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Hi I have developed a software that sends media using the RTP protocol using C++, the packets is sent every 20ms, and the files are read from discs. My problem is timing the send inteval, I have not found a good way to wait exactly 20 ms without overusing CPU resources.
We all now that Sleep(20) could return any time after 20ms and can not be used. The way I do it now is by polling a timer, and that works perfectly, but a hate the solution cause it is using to much cpu and it is ugly.
Does anyone has a suggestion?

Thanks in advance.
Updated 19-Apr-12 5:11am
Resmi Anna 19-Apr-12 7:55am
You can use the function WaiteForSingleObject(), if you can fire some event from the place where you finish sending the media
Mikael Segerstein 19-Apr-12 8:53am
Thanks for your suggesion. It will still not work, sending the next packet to soon will flood the receiving buffer on the receiving part, I need a short delay. The receiving part is usually a softphone or asterix switch.
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Solution 2

You may use a WaitableTimer. See CreateWaitableTimer()[^] at MSDN and the example link [^].

If this is still too inaccurate you may tweak the timer resolution using the undocumented function NtSetTimerResolution() (use GetProcAddress() to get the function address from the Ntdll). See[^].

See also the Timers Tutorial[^].
Mikael Segerstein 19-Apr-12 10:29am
Thanks for the links, I'll have a look at them.
Thank you for your effort.
Mikael Segerstein 19-Apr-12 17:52pm
The solution was also found in one of the links you sent so thank you for pointing them out.
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Solution 3

You should take a look at Windows Multimedia Timers, thus the function in the group:



I personally haven't worked with them, but MS promises that they are way better for the precise timing required in multi-media applications.
Mikael Segerstein 19-Apr-12 17:49pm
I have been doing some test with your suggestion and I belive I can make this work. It is not totally accurate but it will be a big improvment.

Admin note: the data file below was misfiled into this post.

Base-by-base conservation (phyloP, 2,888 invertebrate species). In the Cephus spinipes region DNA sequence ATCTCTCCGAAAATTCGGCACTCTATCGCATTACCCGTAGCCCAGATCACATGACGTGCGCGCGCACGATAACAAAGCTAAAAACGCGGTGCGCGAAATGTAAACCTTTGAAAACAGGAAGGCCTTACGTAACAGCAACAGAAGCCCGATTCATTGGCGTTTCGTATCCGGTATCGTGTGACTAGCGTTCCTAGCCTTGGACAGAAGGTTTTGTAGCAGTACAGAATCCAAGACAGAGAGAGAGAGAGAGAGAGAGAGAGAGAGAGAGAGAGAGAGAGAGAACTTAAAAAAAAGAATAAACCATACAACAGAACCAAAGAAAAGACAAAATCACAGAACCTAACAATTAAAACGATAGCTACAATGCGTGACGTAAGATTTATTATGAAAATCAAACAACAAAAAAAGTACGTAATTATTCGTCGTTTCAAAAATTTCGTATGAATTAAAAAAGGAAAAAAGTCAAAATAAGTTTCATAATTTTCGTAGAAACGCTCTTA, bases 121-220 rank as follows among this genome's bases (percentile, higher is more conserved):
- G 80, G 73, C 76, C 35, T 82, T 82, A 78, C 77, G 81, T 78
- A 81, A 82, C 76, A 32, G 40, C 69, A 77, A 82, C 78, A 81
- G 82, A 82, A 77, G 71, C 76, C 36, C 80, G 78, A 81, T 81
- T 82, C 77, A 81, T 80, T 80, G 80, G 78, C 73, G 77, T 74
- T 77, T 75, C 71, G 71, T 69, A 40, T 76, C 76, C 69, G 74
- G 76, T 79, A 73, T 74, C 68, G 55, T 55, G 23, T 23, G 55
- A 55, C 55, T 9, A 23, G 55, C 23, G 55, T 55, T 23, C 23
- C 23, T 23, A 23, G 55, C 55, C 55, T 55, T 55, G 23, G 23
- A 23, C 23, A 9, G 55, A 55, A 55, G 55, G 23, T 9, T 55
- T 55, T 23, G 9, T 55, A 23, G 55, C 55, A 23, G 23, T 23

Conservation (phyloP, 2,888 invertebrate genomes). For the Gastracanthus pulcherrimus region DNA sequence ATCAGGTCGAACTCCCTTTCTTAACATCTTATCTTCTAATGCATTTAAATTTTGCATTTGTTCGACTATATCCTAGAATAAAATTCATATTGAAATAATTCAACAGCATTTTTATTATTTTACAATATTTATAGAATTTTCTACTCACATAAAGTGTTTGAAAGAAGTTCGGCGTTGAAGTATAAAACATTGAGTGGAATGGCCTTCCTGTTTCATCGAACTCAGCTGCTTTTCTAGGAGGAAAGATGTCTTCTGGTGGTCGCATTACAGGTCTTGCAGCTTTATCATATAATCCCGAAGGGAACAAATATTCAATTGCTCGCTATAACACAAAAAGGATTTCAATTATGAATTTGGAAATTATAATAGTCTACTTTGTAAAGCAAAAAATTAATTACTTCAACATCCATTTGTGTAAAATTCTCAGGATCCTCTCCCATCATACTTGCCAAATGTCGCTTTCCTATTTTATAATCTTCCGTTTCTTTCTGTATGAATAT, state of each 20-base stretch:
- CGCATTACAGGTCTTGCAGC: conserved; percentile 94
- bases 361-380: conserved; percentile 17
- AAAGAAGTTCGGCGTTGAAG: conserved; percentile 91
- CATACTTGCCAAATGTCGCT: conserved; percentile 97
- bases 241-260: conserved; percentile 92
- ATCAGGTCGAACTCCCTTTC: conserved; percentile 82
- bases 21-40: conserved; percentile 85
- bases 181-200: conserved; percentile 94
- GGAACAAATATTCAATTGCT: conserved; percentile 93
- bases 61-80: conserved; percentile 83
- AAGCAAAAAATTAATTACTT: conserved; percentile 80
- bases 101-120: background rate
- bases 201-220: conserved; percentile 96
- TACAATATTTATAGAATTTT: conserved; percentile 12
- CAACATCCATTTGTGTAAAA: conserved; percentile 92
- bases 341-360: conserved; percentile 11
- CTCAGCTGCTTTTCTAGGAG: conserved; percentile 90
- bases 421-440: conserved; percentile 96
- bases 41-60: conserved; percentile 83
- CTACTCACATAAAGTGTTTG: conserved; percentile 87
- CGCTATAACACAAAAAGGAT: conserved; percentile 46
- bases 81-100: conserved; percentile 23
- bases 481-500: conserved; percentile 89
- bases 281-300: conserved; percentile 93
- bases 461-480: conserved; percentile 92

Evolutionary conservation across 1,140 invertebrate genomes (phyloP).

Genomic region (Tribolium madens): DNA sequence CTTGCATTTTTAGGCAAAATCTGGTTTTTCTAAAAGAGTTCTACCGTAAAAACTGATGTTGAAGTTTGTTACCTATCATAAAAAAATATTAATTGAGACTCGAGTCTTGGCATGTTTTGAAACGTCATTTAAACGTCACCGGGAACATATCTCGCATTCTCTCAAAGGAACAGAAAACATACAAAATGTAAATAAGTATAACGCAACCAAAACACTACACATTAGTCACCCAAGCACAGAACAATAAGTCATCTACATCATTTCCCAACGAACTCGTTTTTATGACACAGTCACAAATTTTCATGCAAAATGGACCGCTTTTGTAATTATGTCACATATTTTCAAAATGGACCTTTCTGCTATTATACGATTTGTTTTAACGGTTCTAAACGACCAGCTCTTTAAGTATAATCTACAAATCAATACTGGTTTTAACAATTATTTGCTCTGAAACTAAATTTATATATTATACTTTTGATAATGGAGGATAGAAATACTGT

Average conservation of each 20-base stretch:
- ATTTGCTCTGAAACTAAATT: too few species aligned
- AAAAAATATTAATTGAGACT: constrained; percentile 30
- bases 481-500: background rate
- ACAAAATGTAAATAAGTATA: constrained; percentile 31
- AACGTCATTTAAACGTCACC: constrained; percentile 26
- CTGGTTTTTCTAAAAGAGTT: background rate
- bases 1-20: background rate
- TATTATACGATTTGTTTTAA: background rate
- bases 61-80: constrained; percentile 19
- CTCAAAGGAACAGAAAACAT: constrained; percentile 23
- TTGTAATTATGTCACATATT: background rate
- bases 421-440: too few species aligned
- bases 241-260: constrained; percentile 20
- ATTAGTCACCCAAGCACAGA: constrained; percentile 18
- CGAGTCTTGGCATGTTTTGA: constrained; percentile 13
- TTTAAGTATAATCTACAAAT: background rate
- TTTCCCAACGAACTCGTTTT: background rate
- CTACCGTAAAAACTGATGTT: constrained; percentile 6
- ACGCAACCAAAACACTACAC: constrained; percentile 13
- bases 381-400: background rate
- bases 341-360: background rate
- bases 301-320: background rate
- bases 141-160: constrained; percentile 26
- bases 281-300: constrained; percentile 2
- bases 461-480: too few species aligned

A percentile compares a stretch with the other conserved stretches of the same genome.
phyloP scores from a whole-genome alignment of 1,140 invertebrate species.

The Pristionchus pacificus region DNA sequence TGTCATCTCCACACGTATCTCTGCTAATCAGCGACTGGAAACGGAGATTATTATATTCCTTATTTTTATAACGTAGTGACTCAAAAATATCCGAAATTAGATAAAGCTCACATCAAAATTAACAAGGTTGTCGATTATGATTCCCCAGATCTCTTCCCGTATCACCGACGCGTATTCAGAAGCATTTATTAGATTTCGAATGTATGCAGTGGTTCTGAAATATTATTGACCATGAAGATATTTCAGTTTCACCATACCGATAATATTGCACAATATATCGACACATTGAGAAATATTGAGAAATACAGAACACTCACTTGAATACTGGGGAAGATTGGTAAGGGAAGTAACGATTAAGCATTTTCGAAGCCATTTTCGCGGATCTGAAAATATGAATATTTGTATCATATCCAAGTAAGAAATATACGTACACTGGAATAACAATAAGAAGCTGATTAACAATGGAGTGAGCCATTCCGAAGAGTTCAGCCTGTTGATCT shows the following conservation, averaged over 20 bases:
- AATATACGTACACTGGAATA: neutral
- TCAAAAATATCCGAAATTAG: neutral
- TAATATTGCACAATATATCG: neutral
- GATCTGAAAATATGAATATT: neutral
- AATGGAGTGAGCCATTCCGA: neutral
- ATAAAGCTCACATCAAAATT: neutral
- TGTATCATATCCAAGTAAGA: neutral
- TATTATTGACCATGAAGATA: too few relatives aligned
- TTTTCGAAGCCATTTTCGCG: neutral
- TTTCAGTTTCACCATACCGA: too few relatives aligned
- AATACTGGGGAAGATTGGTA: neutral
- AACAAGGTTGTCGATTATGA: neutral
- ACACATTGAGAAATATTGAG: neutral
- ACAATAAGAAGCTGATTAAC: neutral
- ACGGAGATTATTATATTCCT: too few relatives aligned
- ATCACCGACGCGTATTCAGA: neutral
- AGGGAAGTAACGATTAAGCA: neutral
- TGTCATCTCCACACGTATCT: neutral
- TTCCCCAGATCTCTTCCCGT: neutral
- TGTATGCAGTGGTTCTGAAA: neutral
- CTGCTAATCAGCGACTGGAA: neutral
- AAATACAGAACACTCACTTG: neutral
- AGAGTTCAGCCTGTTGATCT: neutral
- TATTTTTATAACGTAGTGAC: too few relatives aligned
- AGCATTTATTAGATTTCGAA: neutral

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Solution 1

Windows is not a "real time operating system". There are no guarantees on timing of any event.

Even if you sat in a loop reading the cycle counter to determine exactly when 20ms has passed, your process may still be preempted by some obscure Windows process that may take *SECONDS* to complete and return to you.

You can't get that accurate with Windows.

Now granted that you did not specify the operating system and "sleep()" does exist on many other operating systems (although you did seem to evaluate a solution based on WaitForSingleObject(), a Windows call). But most generat purpose operating systems still do not provide a complete "real time kernel" effect that would give you the precise timing you are looking for.
Mikael Segerstein 19-Apr-12 10:19am
Your assumption that it is Windows is correct, I have updated the tags, thanks for pointing it out. The solution I have now is working surprisingly well but since it it using way to much cpu, I can not have as many simultaneous thread as I would like.
JackDingler 19-Apr-12 11:47am
Are you putting any Sleep calls in between the timer calls?

If Sleep(20) is too inaccurate, how about Sleep(5)?
Mikael Segerstein 19-Apr-12 17:43pm
No, I don't. If I do, the media transfer is slowed down.
Can't use Sleep(), not even with lower values like you suggest. It can still wake up after 50 ms or so.

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